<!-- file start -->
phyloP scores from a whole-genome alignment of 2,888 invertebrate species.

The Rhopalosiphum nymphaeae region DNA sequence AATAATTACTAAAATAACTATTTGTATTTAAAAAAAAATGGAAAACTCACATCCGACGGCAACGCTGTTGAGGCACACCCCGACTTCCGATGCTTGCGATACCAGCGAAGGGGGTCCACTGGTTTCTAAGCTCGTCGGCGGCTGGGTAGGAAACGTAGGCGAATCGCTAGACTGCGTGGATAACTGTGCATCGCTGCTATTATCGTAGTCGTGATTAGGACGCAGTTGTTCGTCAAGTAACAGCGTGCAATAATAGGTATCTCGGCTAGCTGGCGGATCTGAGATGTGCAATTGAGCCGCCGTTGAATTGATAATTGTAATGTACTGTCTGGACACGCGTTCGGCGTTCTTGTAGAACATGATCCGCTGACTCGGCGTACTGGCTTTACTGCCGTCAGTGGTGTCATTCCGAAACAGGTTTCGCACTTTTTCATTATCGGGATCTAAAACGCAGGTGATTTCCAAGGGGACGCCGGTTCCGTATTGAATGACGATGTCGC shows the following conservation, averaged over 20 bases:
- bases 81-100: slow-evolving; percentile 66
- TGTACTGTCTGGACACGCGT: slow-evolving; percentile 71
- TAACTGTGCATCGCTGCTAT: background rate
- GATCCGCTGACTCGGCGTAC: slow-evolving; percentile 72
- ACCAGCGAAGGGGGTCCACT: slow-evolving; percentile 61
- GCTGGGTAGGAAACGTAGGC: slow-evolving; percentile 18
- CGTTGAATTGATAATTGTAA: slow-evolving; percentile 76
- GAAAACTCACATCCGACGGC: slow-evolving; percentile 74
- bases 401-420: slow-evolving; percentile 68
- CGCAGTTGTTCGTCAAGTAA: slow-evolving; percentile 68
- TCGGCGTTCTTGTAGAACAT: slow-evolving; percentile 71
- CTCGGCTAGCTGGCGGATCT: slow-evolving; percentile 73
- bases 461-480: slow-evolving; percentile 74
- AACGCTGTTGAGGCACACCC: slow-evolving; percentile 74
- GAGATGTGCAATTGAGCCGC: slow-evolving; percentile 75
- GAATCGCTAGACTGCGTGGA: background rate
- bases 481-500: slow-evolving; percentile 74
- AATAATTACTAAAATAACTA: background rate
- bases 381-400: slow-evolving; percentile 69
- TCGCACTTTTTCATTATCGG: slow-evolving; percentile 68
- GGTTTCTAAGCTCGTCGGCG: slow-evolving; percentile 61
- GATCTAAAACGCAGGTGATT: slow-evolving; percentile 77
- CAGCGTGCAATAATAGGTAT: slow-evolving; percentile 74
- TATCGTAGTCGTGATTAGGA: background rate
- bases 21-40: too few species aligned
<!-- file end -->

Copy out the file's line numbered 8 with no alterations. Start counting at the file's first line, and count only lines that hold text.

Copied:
- GCTGGGTAGGAAACGTAGGC: slow-evolving; percentile 18